A Country Practice – Dr Jacinta Clark
PREGNANT women in the Limestone Coast will be delivered easier access to specialist care, thanks to a new initiative bringing young doctors to the country for on the job training.
It’s seen 28 year old Dr Jacinta Clark start work at Mount Gambier Hospital this week, as an obstetric and gynaecology service registrar.
“The title is a bit of a mouthful,” Dr Clark said with a laugh.
“The really exciting thing is that junior doctors who are not yet in specialist training, can now work, learn, and serve the community, “I’ll be on the delivery roster at Mount Gambier, and that will take some of the load off these rural GPs who are working really, really hard.” Dr Clark said the hospital is, in fact, expecting twins – as a second young doctor is joining her.
She hopes an immediate benefit is that Covid-19 induced delays for treating non urgent gynaecological problems are cut.
Patience has always been a virtue in country medicine.
Regional communities around Australia often face long delays attracting staff.
‘’When you talk about getting doctors to work in the country, one of the things that makes that more difficult is that you can’t train,” Dr Clark said.
“If you are looking at a training program, such as for me becoming a gynaecologist, you can’t go rural because you need to train in the city, so this is a great opportunity”
“I’m really passionate about women’s health, I’m really passionate about equality for rural patients.”
That passion wasn’t learnt in medical school – Jacinta Clark grew up the Limestone Coast.
“My mum and grandparents are from Robe… my mum and dad actually met in Robe,” she said.
“We’ve lived in Mount Gambier for the past 23 years, so I did my primary schooling, all my high schooling, I did one of my placement years in medical school at Mount Gambier hospital, so yeah, this has been home for as long as I can remember.”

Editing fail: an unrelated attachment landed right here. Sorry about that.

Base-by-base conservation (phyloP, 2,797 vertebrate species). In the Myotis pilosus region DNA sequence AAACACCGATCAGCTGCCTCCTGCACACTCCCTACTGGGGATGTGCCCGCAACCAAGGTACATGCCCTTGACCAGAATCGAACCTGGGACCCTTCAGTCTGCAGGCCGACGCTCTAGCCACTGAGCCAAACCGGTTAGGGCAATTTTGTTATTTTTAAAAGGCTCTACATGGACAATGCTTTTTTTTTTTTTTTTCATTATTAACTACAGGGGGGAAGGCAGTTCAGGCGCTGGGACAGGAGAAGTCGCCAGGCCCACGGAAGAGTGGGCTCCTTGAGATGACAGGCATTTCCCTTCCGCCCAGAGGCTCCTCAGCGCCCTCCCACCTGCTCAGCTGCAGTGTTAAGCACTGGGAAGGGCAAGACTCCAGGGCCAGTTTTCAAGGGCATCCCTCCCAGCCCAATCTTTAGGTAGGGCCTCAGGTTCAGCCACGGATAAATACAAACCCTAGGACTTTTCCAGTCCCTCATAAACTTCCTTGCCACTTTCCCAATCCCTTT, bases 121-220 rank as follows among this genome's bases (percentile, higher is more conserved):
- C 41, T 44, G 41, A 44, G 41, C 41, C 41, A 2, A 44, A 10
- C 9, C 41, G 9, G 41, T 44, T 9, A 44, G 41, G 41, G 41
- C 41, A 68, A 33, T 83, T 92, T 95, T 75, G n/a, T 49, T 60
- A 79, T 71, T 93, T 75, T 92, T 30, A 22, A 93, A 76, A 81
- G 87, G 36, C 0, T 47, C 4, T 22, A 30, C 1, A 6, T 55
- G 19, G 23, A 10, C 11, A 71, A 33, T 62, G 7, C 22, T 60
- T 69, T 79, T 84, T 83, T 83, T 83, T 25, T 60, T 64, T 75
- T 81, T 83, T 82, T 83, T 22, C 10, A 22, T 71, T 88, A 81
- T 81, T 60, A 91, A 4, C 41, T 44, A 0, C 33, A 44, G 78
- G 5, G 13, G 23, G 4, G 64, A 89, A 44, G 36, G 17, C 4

Helping others find their ‘place’ is also one of Dr Clark’s passions – it drives her voluntary work for The Pinnacle Foundation.
“We’re a charity that supports disadvantaged LGBTQI kids to complete their Uni or TAFE courses”, she said.
“It’s not only financial support, the important thing is we match the scholar with a mentor already working in their chosen field of study.”
Jacinta Clark is the Foundation’s scholar liaison.
Mostly that involves catching up for coffee and a chat, but sometimes it’s solving an unexpected life crisis.
“I had a call in the middle of the night from one of our scholars on country placement”, she said. “The ceiling in his house had caved in, he was on duty the next morning and he needed help to find a new place quickly.”
Dr Clark received a scholarship during her final year, when like all young doctors, she worked long days.
“The support and mentoring, I was so grateful for that”, Dr Clark said.
“But I can’t lie, the money was great too!”
“I bought text books for the first time… and who wants instant noodles every night, if they can avoid it.”
Delivering babies, and helping disadvantaged young people sounds like a prescription for exhaustion, but not to Dr Clark.
“Oh well, it’s just that I like doing tangible things to help people,” she said.
Article provided courtesy of The Border Watch